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7.2. Species concept

Species concept

Two individuals belong to the same species if they can reproduce with each other in nature, and not because they are very similar.

The concept is clear when we talk about a frog, a fly, a pine tree and a trout, for example, we know that they are different species. But we can have the doubt that two dogs, a mastiff and a poodle are the same species because they are very different.

Individuals belong to the same species if they can reproduce with each other, and their offspring are fertile.

Therefore, as a mastiff and a poodle can have fertile offspring, we can say that they are of the same species.

On the other hand, if a donkey (ass) is crossed with a mare, they may have a hybrid known as a mule as offspring, but it will not be fertile, it will not be able to have offspring. Therefore, the donkey and the mare are not of the same species.

Hinnies are the result of a cross between a horse and a donkey (or female donkey), and would also not be fertile.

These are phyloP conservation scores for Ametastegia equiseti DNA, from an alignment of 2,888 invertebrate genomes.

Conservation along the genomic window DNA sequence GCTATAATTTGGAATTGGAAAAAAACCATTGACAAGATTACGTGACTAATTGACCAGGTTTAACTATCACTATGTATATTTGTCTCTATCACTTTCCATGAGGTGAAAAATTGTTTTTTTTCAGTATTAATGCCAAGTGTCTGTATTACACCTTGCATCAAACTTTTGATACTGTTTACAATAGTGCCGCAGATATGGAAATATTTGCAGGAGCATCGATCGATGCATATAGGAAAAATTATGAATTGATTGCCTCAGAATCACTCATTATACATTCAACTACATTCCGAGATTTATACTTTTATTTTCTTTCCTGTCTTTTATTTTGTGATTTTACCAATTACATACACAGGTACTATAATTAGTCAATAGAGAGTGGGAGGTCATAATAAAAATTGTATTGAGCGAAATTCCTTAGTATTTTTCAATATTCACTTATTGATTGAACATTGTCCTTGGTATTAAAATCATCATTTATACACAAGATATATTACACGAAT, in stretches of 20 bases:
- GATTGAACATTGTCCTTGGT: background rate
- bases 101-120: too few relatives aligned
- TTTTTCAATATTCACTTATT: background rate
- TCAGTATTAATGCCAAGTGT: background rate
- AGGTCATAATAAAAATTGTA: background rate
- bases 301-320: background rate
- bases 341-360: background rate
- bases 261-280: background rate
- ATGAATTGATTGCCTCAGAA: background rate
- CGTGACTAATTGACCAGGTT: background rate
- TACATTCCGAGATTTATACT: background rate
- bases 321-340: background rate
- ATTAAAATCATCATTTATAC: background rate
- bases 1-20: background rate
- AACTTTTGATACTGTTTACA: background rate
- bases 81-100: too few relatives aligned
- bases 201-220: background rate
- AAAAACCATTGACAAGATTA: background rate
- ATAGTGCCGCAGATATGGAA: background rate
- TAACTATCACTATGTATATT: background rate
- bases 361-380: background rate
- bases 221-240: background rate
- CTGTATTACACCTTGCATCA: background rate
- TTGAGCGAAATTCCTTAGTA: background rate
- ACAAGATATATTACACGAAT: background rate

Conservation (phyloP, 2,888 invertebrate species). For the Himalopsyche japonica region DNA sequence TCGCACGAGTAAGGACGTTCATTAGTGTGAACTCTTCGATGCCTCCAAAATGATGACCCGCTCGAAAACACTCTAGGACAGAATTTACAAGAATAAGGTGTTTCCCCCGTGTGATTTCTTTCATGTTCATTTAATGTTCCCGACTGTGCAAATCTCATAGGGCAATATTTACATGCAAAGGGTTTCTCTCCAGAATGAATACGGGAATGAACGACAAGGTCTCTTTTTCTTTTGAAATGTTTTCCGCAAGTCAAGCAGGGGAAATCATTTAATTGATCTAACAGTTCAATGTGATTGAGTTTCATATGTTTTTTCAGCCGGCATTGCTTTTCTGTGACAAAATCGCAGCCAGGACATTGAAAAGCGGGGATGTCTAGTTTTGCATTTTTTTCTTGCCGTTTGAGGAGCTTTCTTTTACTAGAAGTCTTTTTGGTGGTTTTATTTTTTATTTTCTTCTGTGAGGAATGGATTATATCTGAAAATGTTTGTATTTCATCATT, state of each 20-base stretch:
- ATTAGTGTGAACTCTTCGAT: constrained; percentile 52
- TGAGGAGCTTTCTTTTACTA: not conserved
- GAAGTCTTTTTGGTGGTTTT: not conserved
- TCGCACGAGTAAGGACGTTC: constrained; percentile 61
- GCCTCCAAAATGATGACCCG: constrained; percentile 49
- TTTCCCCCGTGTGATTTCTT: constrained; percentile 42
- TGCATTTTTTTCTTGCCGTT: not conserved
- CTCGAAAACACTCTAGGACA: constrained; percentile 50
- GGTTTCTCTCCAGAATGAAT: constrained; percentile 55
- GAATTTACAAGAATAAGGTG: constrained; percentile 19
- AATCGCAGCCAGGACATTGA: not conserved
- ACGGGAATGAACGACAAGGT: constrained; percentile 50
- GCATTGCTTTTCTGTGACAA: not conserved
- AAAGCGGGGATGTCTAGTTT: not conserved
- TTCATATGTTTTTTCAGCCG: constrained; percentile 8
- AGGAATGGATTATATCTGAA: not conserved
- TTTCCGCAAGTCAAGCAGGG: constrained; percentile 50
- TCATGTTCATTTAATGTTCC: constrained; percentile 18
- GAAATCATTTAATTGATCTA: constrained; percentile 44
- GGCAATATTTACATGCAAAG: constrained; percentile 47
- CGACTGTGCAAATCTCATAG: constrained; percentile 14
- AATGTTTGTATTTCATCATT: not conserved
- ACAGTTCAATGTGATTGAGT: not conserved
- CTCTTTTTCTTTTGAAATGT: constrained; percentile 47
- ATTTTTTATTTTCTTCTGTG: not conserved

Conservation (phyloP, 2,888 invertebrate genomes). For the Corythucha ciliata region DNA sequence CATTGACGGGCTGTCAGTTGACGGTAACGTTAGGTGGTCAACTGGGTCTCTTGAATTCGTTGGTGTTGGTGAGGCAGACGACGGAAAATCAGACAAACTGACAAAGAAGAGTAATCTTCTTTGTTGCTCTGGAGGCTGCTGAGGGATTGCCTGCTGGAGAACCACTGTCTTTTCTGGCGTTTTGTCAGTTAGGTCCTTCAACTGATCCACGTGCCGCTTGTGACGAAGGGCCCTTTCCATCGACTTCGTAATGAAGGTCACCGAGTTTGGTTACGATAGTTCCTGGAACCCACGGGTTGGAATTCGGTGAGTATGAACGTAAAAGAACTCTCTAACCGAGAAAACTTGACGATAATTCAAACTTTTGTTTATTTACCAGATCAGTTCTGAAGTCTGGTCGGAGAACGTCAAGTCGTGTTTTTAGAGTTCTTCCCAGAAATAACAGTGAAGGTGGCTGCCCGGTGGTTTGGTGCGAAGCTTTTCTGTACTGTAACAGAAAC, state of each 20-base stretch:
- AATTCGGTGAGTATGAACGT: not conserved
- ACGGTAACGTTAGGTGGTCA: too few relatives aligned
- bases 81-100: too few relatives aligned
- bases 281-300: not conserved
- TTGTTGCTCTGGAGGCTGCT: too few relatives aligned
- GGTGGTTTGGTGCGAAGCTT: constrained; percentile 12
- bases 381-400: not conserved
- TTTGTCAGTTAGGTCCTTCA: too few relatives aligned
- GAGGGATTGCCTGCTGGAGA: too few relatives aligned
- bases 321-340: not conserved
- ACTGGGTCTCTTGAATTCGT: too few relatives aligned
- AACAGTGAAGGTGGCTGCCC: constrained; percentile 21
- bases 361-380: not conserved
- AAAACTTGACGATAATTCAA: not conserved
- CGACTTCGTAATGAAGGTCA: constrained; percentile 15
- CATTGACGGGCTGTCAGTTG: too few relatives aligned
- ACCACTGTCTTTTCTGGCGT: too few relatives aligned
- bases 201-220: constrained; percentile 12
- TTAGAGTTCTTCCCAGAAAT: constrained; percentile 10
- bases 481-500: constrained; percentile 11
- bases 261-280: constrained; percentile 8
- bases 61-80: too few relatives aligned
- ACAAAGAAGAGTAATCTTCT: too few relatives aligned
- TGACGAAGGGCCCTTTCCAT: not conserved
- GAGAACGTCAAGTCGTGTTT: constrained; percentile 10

Although we normally refer to a species by its common name, this can be misleading. For example, depending on where we live, we can call a common magpie, picaraza, pica, queer or paste. That speaking in Spanish, because in each language its denomination is different. To avoid these errors, the scientific name is used, it consists of two words:

  • The first word is the name of the genus, and its first letter is capitalized.
  • The second word corresponds to the species.

Thus, in the example that we have given, if we talk about Pica pica, we will have no doubt as to which living being we are referring to.